BBC News & Sport Festival 2006

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So today is the last day of the BBC News and Sport Festival.

Yesterday I attended ‘Are we all reporters now?’ which looked at the role of citizen journalism and user generated content. The only real outcome was that journalists thought citizens couldn’t be journalists, and that now one really liked the phrase User Generated Content. Parts of the BBC, mainly Newsnight, and the interactive team, really get UCG, other parts of the organisation arn’t as up to speed on how and indeed why to use it.

The second thing I went to yesteday was JOhn Simpson interviewing Jack Straw. Here’s what Ariel (the BBC’s internal newspaper) had to say on the exchange

Jack Straw said that he hoped the ‘fractured relationship’ between the BBC and the government was improving, although he admitted there were still ‘high levels of suspicion on both sides’. John Simpson introduced the Foreign Secretary at the News Festival yesterday as someone who ‘has been a good friend to the BBC over the years’ but quipped that the minister was ‘among friends, but not entirely’.

Straw also suggested that the biggest mistake the BBC ever made was deciding to move political news from BH to TVC – a ‘monumental error’ which had led to politicians becoming more detached from broadcasters. ‘I used to go to Broadcasting House for Today – I can count on the fingers on one hand the number of times I’ve been here. ‘It’s dead easy to get here and impossible to get back’, he said.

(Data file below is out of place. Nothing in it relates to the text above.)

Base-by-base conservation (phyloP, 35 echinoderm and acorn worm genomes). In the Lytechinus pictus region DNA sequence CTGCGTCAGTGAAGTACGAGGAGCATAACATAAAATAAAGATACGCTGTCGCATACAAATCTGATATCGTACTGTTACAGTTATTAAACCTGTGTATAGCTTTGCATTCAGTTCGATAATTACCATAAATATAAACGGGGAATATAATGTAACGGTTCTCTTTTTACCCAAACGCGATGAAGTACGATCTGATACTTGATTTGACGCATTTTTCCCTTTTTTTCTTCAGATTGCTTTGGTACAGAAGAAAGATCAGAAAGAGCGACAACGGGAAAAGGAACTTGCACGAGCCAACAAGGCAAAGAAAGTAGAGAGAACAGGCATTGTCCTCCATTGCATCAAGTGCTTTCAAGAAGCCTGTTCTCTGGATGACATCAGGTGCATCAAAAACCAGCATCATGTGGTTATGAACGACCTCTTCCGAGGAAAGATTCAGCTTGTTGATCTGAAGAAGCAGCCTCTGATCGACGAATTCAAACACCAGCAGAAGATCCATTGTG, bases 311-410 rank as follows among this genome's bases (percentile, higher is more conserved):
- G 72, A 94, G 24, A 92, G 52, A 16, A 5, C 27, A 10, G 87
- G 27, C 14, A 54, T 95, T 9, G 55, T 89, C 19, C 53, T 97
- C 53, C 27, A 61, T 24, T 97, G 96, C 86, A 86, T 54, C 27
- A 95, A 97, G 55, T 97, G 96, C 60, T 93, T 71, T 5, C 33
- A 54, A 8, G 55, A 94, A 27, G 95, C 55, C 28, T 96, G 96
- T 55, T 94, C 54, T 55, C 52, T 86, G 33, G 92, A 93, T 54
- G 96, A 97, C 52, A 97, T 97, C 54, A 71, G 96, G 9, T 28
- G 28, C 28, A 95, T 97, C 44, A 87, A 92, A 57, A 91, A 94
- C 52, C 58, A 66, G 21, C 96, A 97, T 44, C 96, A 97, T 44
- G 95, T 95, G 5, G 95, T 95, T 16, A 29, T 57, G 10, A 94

And that’s with the luxury of a state owned jag! He should try it on the Central line.

This morning kicked off with News Interactive Editor and all round nice guy Pete Clifton giving his thoughts on blogs/wiki’s/podcasts/wotsit’s. He talked us through some of the new features and services news are planning to offer in the coming months, as well as explaining to some of the less tech savvy folk in the room what things like RSS are.

The second panel talk I went to this after lunch was ‘Gloating American Haters?’ which saw Matt Frei (who reminded my a lot of Orson Wells), Beth Poisson (newly appointed to US Embassy here in the UK, not quite CJ Craig) and Charles Glass all giving their thinking on does the BBC have an anti-American, or more specifically, anti-Bush stance? Topics we touched upon were Hurricane Katrina coverage, religion, the Iraq war, race, and how the US media reports the UK (very badly it seems).

Finally I’ve just finished watching Sven Goran Eriksson in conversation with John Motson, very interesting, but we’re not allowed to comment on what he said.

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